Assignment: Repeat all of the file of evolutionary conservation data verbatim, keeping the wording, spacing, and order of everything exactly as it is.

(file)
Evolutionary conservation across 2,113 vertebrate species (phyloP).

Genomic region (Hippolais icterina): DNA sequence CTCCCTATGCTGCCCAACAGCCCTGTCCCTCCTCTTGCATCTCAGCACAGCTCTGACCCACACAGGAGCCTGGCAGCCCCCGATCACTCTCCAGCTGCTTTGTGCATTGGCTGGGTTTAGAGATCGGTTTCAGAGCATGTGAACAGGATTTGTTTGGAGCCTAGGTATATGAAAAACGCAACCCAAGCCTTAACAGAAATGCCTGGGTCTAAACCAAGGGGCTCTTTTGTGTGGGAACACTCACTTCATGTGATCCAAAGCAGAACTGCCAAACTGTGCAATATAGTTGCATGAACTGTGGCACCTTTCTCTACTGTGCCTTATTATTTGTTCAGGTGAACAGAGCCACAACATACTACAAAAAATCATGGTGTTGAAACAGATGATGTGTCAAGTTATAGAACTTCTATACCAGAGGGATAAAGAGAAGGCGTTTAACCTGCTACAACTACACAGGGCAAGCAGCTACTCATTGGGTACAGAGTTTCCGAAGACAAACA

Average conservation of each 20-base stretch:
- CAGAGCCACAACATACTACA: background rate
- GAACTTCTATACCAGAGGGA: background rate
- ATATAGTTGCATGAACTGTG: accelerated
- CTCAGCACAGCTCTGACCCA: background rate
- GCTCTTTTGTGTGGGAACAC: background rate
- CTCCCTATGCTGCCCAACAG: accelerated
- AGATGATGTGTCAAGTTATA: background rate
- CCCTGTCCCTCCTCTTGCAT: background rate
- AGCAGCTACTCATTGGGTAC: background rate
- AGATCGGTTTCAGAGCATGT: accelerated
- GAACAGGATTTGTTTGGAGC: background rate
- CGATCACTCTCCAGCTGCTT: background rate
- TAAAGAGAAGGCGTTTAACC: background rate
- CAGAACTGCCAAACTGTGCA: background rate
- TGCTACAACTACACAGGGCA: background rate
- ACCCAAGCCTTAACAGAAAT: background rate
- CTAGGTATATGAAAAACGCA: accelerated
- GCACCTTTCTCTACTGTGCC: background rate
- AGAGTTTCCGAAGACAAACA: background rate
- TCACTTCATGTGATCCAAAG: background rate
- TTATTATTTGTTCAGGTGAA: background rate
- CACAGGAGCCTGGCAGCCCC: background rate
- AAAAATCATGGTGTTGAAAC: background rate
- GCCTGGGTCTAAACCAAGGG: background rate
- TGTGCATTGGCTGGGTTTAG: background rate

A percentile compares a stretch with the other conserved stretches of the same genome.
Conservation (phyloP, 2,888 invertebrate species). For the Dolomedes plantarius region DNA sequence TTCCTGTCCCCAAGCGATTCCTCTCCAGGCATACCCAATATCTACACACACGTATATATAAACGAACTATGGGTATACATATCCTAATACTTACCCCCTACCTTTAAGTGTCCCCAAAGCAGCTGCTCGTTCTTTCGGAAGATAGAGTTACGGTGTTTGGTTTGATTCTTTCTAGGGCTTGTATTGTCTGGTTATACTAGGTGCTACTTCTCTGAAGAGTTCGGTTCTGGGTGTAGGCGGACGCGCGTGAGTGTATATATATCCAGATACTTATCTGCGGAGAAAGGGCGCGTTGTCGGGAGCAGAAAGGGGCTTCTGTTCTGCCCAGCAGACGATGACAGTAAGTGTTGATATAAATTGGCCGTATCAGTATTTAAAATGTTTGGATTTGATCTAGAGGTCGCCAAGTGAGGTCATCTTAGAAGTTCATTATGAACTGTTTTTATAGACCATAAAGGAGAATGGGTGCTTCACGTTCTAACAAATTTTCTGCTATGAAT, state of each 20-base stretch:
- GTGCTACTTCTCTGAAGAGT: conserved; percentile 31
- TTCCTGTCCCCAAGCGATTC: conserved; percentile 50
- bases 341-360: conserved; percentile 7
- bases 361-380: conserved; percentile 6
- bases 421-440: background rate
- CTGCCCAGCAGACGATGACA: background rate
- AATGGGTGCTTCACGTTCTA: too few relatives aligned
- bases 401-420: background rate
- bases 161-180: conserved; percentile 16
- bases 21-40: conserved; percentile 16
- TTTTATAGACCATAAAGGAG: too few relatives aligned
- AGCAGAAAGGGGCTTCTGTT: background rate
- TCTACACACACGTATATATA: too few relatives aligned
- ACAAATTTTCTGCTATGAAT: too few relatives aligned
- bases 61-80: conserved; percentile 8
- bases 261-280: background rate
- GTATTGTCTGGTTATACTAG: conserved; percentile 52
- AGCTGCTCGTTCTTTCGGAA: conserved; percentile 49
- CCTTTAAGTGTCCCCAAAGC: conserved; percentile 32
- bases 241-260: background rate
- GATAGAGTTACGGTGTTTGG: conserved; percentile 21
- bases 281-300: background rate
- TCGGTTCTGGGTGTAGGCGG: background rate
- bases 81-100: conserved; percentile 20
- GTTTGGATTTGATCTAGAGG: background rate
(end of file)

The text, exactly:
Evolutionary conservation across 2,113 vertebrate species (phyloP).

Genomic region (Hippolais icterina): DNA sequence CTCCCTATGCTGCCCAACAGCCCTGTCCCTCCTCTTGCATCTCAGCACAGCTCTGACCCACACAGGAGCCTGGCAGCCCCCGATCACTCTCCAGCTGCTTTGTGCATTGGCTGGGTTTAGAGATCGGTTTCAGAGCATGTGAACAGGATTTGTTTGGAGCCTAGGTATATGAAAAACGCAACCCAAGCCTTAACAGAAATGCCTGGGTCTAAACCAAGGGGCTCTTTTGTGTGGGAACACTCACTTCATGTGATCCAAAGCAGAACTGCCAAACTGTGCAATATAGTTGCATGAACTGTGGCACCTTTCTCTACTGTGCCTTATTATTTGTTCAGGTGAACAGAGCCACAACATACTACAAAAAATCATGGTGTTGAAACAGATGATGTGTCAAGTTATAGAACTTCTATACCAGAGGGATAAAGAGAAGGCGTTTAACCTGCTACAACTACACAGGGCAAGCAGCTACTCATTGGGTACAGAGTTTCCGAAGACAAACA

Average conservation of each 20-base stretch:
- CAGAGCCACAACATACTACA: background rate
- GAACTTCTATACCAGAGGGA: background rate
- ATATAGTTGCATGAACTGTG: accelerated
- CTCAGCACAGCTCTGACCCA: background rate
- GCTCTTTTGTGTGGGAACAC: background rate
- CTCCCTATGCTGCCCAACAG: accelerated
- AGATGATGTGTCAAGTTATA: background rate
- CCCTGTCCCTCCTCTTGCAT: background rate
- AGCAGCTACTCATTGGGTAC: background rate
- AGATCGGTTTCAGAGCATGT: accelerated
- GAACAGGATTTGTTTGGAGC: background rate
- CGATCACTCTCCAGCTGCTT: background rate
- TAAAGAGAAGGCGTTTAACC: background rate
- CAGAACTGCCAAACTGTGCA: background rate
- TGCTACAACTACACAGGGCA: background rate
- ACCCAAGCCTTAACAGAAAT: background rate
- CTAGGTATATGAAAAACGCA: accelerated
- GCACCTTTCTCTACTGTGCC: background rate
- AGAGTTTCCGAAGACAAACA: background rate
- TCACTTCATGTGATCCAAAG: background rate
- TTATTATTTGTTCAGGTGAA: background rate
- CACAGGAGCCTGGCAGCCCC: background rate
- AAAAATCATGGTGTTGAAAC: background rate
- GCCTGGGTCTAAACCAAGGG: background rate
- TGTGCATTGGCTGGGTTTAG: background rate

A percentile compares a stretch with the other conserved stretches of the same genome.
Conservation (phyloP, 2,888 invertebrate species). For the Dolomedes plantarius region DNA sequence TTCCTGTCCCCAAGCGATTCCTCTCCAGGCATACCCAATATCTACACACACGTATATATAAACGAACTATGGGTATACATATCCTAATACTTACCCCCTACCTTTAAGTGTCCCCAAAGCAGCTGCTCGTTCTTTCGGAAGATAGAGTTACGGTGTTTGGTTTGATTCTTTCTAGGGCTTGTATTGTCTGGTTATACTAGGTGCTACTTCTCTGAAGAGTTCGGTTCTGGGTGTAGGCGGACGCGCGTGAGTGTATATATATCCAGATACTTATCTGCGGAGAAAGGGCGCGTTGTCGGGAGCAGAAAGGGGCTTCTGTTCTGCCCAGCAGACGATGACAGTAAGTGTTGATATAAATTGGCCGTATCAGTATTTAAAATGTTTGGATTTGATCTAGAGGTCGCCAAGTGAGGTCATCTTAGAAGTTCATTATGAACTGTTTTTATAGACCATAAAGGAGAATGGGTGCTTCACGTTCTAACAAATTTTCTGCTATGAAT, state of each 20-base stretch:
- GTGCTACTTCTCTGAAGAGT: conserved; percentile 31
- TTCCTGTCCCCAAGCGATTC: conserved; percentile 50
- bases 341-360: conserved; percentile 7
- bases 361-380: conserved; percentile 6
- bases 421-440: background rate
- CTGCCCAGCAGACGATGACA: background rate
- AATGGGTGCTTCACGTTCTA: too few relatives aligned
- bases 401-420: background rate
- bases 161-180: conserved; percentile 16
- bases 21-40: conserved; percentile 16
- TTTTATAGACCATAAAGGAG: too few relatives aligned
- AGCAGAAAGGGGCTTCTGTT: background rate
- TCTACACACACGTATATATA: too few relatives aligned
- ACAAATTTTCTGCTATGAAT: too few relatives aligned
- bases 61-80: conserved; percentile 8
- bases 261-280: background rate
- GTATTGTCTGGTTATACTAG: conserved; percentile 52
- AGCTGCTCGTTCTTTCGGAA: conserved; percentile 49
- CCTTTAAGTGTCCCCAAAGC: conserved; percentile 32
- bases 241-260: background rate
- GATAGAGTTACGGTGTTTGG: conserved; percentile 21
- bases 281-300: background rate
- TCGGTTCTGGGTGTAGGCGG: background rate
- bases 81-100: conserved; percentile 20
- GTTTGGATTTGATCTAGAGG: background rate